Researcher in Focus: Dr Elena Musi
Posted on: 1 February 2021 by Nick Jones in 2018 Posts
Meet this month's researcher in focus, Dr Elena Musi. Elena is a Lecturer in Artificial Intelligence and Communication at the Department Communication and Media. Her expertise lies at the interface between theoretical and Applied Linguistics, Communication Studies and Artificial Intelligence.
Elena is co-leading the Big Data and Digital Inclusion theme at the Centre for Digital Humanities & Social Sciences (DigHumSS) and she is academic lead for the New Forms of Data stream of Methods North West Doctoral School.
Before joining the University of Liverpool in February 2019, Elena worked as the Language Engineer for Alexa in Italian in the Amazon Alexa Applied Modelling and Data Science team (Cambridge, Massachusetts). Prior to that, she was a postdoctoral fellow at the Data Science Institute at Columbia University.
Bridging her academic research and her industry experience, Elena’s current research interweaves Artificial Intelligence and Communication Sciences with the broad aim of tracing back in a critical perspective debates about new technologies and their global impact, with particular focus on (mis)information and human-computer interaction.
Since joining the University, Elena has been PI on projects aimed at building infrastructures to foster critical thinking (“Parlia: an Encyclopaedia of Opinion”, Paul Hamlyn Foundation) and digital tools to promote healthy eating leveraging computational creativity (“Speak, think, eat: leveraging conversational bots to foster healthy eating”, Wellcome Trust- Institutional Strategic Support Fund Interdisciplinary and Industry fund).
She is currently leading on the COVID-19 rapid response project Being Alone Together: Developing Fake News Immunity (UKRI, Economic and Social Research Council) aimed at reverse-engineering the manipulation of information providing citizens with the means to act as fact checkers. Leveraging most cutting edge Natural Language Processing technologies and Discourse Analysis, the research team has conducted a large scale data analysis of COVID-19 news across digital media and identified a decalogue of misinformation triggers.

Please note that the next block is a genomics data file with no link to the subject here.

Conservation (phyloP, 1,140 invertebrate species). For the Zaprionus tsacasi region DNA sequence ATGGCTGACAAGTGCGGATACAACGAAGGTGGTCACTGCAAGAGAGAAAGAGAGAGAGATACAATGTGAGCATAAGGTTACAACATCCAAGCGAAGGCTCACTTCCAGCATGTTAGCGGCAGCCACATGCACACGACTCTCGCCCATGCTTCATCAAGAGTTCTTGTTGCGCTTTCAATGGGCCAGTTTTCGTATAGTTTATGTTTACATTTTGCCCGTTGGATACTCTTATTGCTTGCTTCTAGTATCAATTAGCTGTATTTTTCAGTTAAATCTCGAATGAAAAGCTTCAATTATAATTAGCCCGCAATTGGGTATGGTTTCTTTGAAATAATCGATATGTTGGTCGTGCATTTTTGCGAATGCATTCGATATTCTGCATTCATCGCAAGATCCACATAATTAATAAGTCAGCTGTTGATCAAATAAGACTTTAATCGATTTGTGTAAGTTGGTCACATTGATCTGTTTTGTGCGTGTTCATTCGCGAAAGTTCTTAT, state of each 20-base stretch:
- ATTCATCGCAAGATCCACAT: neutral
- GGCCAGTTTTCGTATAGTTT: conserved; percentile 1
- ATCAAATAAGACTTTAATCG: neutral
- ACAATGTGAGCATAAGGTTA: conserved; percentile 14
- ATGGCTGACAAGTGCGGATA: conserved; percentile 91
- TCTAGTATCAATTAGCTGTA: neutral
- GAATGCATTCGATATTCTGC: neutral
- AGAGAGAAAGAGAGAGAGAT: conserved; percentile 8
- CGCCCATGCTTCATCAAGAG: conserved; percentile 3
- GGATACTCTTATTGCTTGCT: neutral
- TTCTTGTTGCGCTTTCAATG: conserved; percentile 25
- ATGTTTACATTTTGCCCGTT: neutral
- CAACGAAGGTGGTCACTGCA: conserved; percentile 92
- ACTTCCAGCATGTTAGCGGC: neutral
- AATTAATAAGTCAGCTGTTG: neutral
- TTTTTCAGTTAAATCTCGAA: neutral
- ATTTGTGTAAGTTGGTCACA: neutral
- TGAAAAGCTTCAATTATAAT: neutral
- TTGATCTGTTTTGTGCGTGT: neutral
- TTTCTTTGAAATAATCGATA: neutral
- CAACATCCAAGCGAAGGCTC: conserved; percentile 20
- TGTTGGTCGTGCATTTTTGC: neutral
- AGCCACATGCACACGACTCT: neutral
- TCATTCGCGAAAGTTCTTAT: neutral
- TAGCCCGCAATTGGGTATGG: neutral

You can interactively learn how to identify misinformation by playing with the Fake News Immunity chatbot recently developed by the team. This is the first multi-agent chatbot that counters the infodemic while engaging in discussion with Aristotle, Gorgias, and Socrates: if you finish the game you will shift from being a credulous to an agnostic news reader!
Currently, the research team, in collaboration with Public Health England and Sefton Council, is focusing on mapping misinformation around the vaccine and building guidelines to help communication gatekeepers and citizens navigate the misinformation ecosystem.
Elena’s research has been published by top venues in Applied/Computational Linguistics as well as Discourse Studies such as Dialogue and Discourse, the Journal of Argumentation in Context, Informal Logic and Folia Linguistica.
Her monograph “Dalle Apparenze alle Inferenze” (‘From appearances to Inferences’) has just come out. In this volume, Elena provides a corpus-based analysis of how we talk and reason about appearances in the process of negotiating opinions and making sense of our realities.
Elena is an active member of lead academic associations in the fields of Computational Linguistics and Theoretical/Applied Argumentation. Recently, she has been area chair for “Sentiment Analysis, Stylistic Analysis, and Argument Mining” at the ACL (International Association for Computational Linguistics) 2020 conference (5-10 July 2020). She has been elected as a new member of the steering committee of ECA (European Conference Argumentation).
Find out more about Elena on her staff page.
Keywords: Researcher in Focus.